Electronic band structure of 2DHG in Si inversion layers under arbitrary stress | 1D¶

Introduction¶

This tutorial aims at reproducing figures Fig. 2, Fig. 3., and Fig. 5 of [Wang2004]. These figures are presenting first subband energy contours of 2D hole gas (2DHG) in Si inversion layer with an effective field of 0.5 MV/cm and under several types of stress conditions:

• without any stress applied,

• with an uniaxial 1 GPa stress applied along [110],

• with a biaxial 1.7 GPa compressive stress applied along [100] and [010],

• with a biaxial 1.7 GPa tensile stress applied along [100] and [010].

Coordinate systems¶

As the growth direction [001] is set along the $$z$$-axis in [Wang2004], the electronic band structures are spanned by [100] and [010] corresponding to $$x$$-axis and $$y$$-axis, respectively. Therefore, the wave-vector coordinates for electronic band structures $$k_x$$ and $$k_y$$ correspond to [100] and [010], repectively, as well.

Differently, the growth direction in the simulations presented in this tutorial is always set along the $$x$$-axis with [001] set along it. The remaining directions [100] and [010] are permutated accordingly to align with $$y$$-axis and $$z$$-axis, respectively. Therefore, the wave-vector coordinates for electronic band structures in the simulations $$k_y$$ and $$k_z$$ correspond to [100] and [010], repectively, as well.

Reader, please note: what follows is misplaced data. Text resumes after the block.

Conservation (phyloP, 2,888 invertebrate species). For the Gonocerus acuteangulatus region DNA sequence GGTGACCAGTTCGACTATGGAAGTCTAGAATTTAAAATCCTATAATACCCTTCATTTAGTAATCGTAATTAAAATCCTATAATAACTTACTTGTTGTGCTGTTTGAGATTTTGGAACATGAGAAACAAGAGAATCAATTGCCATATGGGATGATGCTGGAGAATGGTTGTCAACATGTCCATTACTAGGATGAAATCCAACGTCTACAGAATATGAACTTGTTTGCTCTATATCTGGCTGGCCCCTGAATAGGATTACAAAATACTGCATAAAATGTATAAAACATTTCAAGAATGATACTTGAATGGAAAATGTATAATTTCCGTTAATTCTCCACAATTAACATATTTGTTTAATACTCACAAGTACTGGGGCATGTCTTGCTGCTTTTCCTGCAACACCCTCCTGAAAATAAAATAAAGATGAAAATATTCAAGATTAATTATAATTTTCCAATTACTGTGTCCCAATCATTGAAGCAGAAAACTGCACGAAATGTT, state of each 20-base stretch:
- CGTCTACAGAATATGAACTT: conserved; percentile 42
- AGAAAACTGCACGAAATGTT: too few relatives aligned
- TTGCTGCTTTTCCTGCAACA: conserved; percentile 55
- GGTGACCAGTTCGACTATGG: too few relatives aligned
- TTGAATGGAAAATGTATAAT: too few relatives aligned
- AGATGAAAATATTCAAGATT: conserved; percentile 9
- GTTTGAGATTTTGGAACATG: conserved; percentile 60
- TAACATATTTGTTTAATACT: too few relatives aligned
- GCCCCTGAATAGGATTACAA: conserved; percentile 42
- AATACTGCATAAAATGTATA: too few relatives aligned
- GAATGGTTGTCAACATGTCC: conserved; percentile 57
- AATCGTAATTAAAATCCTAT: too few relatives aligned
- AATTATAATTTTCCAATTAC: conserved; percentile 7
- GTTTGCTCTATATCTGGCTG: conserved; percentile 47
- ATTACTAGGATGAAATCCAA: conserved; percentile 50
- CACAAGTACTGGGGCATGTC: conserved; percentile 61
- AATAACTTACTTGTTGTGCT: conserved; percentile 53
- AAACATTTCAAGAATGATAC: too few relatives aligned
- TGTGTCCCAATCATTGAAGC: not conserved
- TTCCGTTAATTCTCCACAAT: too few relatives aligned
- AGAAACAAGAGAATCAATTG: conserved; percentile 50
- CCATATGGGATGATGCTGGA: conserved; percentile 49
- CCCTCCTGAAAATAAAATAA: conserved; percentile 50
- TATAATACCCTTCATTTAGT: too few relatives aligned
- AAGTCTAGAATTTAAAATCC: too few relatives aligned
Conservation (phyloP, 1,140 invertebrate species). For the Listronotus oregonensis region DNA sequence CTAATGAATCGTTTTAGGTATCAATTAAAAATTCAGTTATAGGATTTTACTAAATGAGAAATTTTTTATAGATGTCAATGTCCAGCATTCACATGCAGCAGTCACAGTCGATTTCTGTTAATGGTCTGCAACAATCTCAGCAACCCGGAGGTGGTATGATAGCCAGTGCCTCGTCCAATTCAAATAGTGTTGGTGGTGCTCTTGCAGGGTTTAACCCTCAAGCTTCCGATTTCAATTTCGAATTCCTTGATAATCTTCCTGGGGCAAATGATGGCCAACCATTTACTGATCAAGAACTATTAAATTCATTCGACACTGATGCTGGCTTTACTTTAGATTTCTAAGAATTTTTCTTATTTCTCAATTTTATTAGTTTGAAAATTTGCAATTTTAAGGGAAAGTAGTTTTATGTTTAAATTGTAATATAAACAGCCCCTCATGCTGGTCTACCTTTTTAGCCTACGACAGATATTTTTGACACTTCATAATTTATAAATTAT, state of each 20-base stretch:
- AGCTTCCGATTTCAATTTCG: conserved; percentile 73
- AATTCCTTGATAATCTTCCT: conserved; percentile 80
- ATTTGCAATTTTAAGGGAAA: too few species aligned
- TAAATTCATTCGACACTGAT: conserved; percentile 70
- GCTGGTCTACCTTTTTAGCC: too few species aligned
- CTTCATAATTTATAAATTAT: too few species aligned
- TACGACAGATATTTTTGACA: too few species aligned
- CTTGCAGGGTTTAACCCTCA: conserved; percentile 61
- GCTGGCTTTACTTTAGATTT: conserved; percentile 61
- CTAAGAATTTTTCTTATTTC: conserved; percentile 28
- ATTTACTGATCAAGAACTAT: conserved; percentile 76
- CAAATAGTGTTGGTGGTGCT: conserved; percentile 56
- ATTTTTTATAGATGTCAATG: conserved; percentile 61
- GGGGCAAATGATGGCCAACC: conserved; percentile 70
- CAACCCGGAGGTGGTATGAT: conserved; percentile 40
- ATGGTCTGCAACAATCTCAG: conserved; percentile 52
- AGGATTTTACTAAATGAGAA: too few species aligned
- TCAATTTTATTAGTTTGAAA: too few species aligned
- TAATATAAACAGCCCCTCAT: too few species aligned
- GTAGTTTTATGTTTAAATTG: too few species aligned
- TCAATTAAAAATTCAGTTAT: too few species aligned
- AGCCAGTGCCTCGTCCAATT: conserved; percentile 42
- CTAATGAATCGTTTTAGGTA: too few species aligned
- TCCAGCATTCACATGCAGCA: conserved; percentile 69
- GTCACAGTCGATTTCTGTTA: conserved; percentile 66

As a result, crystallographic directions in the simulations of this tutorial are exactly aligned with the [Wang2004] while the simulation coordinate system is defined differently.

Defining the strain tensor¶

Here, we introduce how to calculate strain and import it to the simulation.

The relationship between the stress tensor ($$\sigma_{ij}$$) and the strain tensor ($$e_{ij}$$) for the crystals with zincblende symmetry is expressed as (2.4.48).

(2.4.48)$\begin{split}\begin{bmatrix} \sigma_{xx} \\ \sigma_{yy} \\ \sigma_{zz} \\ \sigma_{yz} \\ \sigma_{zx} \\ \sigma_{xy} \\ \end{bmatrix} = \begin{bmatrix} C_{11}&C_{12}&C_{12}& & & \\ C_{12}&C_{11}&C_{12}& & & \\ C_{12}&C_{12}&C_{11}& & & \\ & & &C_{44}& & \\ & & & &C_{44}& \\ & & & & &C_{44} \end{bmatrix} \begin{bmatrix} \varepsilon_{xx} \\ \varepsilon_{yy} \\ \varepsilon_{zz} \\ 2\varepsilon_{yz} \\ 2\varepsilon_{zx} \\ 2\varepsilon_{xy} \\ \end{bmatrix}\end{split}$

Hint

See Introduction to strain calculation for further reference.

Uniaxial stress along [110]¶

First, we consider 1 GPa of uniaxial stress along the [110] direction. Uniaxial stress in the orthogonal coordinate system can be calculated using the method shown in uniaxial stress. Then, related stress tensor in GPa units is